Summer is fast approaching and we’re ready to bring on the BBQs, rooftop parties and most of all the concerts. What’s summer without indulging in live performances of the artists you love? Two of the biggest hip-hop concerts this summer, Summer Jam and Rock the Bells, have some acts lined up that are going to be bananas! Not that you’d go wrong attending either, but because they’re as different as night and day, we’ve broken down why one of these concerts rules as the must-see concert of the summer.

1.  The headliners tell you everything you need to know about a show.

One of the biggest names in hip-hop, Nicki Minaj, is headlining Summer Jam along with Rick Ross, Waka Flocka and Young Jeezy. As far as mainstream rap, Summer Jam has it covered. With Nicki you’ll get a bit of hip-pop, Waka will make everyone dance and Rick Ross and Jeezy offer the trap anthems to make even the most suburban girl get hype.

Where do we even begin with the headliners for Rock the Bells? Its very big name acts run the gamut of the likes of Nas, Kid Cudi, Wiz Khalifa, Missy Elliott & Timbaland and Bone Thugs-N-Harmony. It doesn’t get more versatile than Nas, one of hip-hop’s legends, and the fairly newbie Wiz Khalifa rocking the stage at the same festival. And Missy Elliott & Timbaland…together! That’s some epic 90s skeez right there. We’re singing, “Supa dupa fly, supa dupa fly” just thinking about it.

2. Whose lineup has the most artists hot in the streets right now? Read more…

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ALBUM REVIEW: Go! Pop! Bang! Is Rye Rye’s Energetic Ode To Baltimore

Rye Rye Boom Boom Video

When other high schoolers were sneaking on the phone at the wee hours of the morning to talk to their crush, Rye Rye was touring with M.I.A. After DJ Blaqstarr discovered the young rapper at the age of 15, they collaborated on “Shake It To The Ground,” a youthful dance track that caught the attention of M.I.A. only months later. Now, 21, the Baltimore, MD rapper has released her debut album Go! Pop! Bang! that was four years in the making. To appreciate Rye Rye’s music one must understand the oftentimes disparate state of her hometown. Then one must consider the city’s definitive musical sound unique to that place and its natives. The arts was a way for the young funky teen to express herself outside of the confines of the housing projects she grew up in. As much as Rye Rye is a rapper, she’s a dancer. And the latter inspires the sound of Go! Pop! Bang! more than the expected hardened environment she grew up in.

Her first single, “Boom Boom” (video below), is a perfect indication of what to expect from the album. It’s about partying, boys and having a bloody good time. The whole point is not to take herself too seriously. Over the video game beat, Rye Rye raps in her semi-fast, edgy tone about wanting a guy in her room. Tracks like “DNA” featuring Porcelain Black, “New Thing,” “Dance” and “Hardcore Girls” are where her Baltimore club influence is most dominant — a mix of house, D.C. go-go and techno-electro. On “Crazy Bitch,” she teamed up with Akon in a more concept driven track where the beat is slightly slower than the usual uptempo beat. With the help of Akon she pokes fun at being considered the “crazy bitch” in the relationship. “Sunshine” and “Bang” both feature M.I.A. and have the bombastic drum beat M.I.A. tends to love on her own tracks. Both records offer that distinctive voice that only an M.I.A. feature can add. Her rhymes in “Bang” slow the listener down from the natural inclination to dance to actually listen to her rhymes. “Never Will Be Mine” featuring Robyn is one of the slower tracks on the record but still manages to keep the light fun mood of the rest of the album. Read more…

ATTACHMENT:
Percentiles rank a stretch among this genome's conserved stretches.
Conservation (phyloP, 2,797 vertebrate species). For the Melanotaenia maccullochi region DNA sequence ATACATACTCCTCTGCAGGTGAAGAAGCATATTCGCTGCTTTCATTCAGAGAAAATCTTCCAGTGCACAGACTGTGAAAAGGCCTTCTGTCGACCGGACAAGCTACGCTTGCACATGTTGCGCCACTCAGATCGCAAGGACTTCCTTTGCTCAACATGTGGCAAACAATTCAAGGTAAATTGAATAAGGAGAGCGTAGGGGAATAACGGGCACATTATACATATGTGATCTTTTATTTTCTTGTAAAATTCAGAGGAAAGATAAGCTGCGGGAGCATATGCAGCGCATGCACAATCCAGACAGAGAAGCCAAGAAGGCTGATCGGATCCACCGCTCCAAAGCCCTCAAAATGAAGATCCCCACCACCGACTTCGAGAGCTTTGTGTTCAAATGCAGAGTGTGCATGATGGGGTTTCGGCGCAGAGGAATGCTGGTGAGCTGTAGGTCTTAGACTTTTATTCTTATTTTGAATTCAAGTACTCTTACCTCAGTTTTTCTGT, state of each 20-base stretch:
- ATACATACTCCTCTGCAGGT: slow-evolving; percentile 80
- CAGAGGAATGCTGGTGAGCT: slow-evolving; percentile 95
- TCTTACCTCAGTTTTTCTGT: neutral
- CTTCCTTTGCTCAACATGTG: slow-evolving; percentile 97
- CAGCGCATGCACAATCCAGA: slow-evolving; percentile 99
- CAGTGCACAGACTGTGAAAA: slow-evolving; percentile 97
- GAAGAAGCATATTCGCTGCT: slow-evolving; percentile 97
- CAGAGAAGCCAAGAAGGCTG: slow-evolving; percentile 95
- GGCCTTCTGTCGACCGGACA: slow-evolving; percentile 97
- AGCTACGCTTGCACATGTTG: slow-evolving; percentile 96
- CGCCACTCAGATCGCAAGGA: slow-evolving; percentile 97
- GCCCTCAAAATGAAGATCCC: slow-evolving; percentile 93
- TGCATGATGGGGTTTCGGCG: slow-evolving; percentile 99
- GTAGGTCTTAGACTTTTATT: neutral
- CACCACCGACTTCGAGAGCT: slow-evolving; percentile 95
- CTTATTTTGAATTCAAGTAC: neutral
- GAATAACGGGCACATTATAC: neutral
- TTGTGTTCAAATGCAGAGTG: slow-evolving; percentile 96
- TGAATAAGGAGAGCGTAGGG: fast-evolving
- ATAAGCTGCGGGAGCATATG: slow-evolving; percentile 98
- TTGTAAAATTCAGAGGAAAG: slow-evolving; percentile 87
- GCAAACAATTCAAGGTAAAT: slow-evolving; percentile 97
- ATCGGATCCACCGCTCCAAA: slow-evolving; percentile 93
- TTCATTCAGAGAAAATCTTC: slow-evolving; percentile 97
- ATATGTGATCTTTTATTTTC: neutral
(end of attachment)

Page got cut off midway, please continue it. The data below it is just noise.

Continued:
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Is Iggy Azalea Rising To The Top Or A Fad Of The Moment?

There’s been a great deal of incessant chatter about rap newcomer Iggy Azalea. While some question the 21-year-old Australian rapper’s authenticity, others know all the words to her latest single “Murda Bizness.” Iggy first made a few splashes on the Internet after the release of her video “Pu$$y.” To date, “Pu$$y” has over 835,000 YouTube visits. In September 2011 Ignorant Art dropped as her first official mixtape. “My World” directed by Alex/2Tone was the next video released that garnered Iggy the much needed attention to get the ball rolling on her career. Her high fashion look and undetectable accent was captivating. People wanted to know who the latest white female rapper to hit scene was. She wasn’t anything like Kreayshawn. Her southern influence, apparent in her sound, set her apart from the competition–if there ever was any. People quickly wondered if she had the chops to break through the genre dominated by black males.

This year, Iggy’s career hit big. In January, she was signed to Interscope Records by none other than Jimmy Iovine himself. According to Iggy, she restructured her deal so she could sign with Grand Hustle, T.I.’s label, having the best of both worlds. In April, XXL featured her on their Freshman Class list. With a nod from the self-proclaimed King of the South, coupled with XXL’s stamp of approval, Iggy seems to be on her way to a skyrocketing career. But what about longevity? Does she have what it takes to weather the ever-evolving world of hip-hop?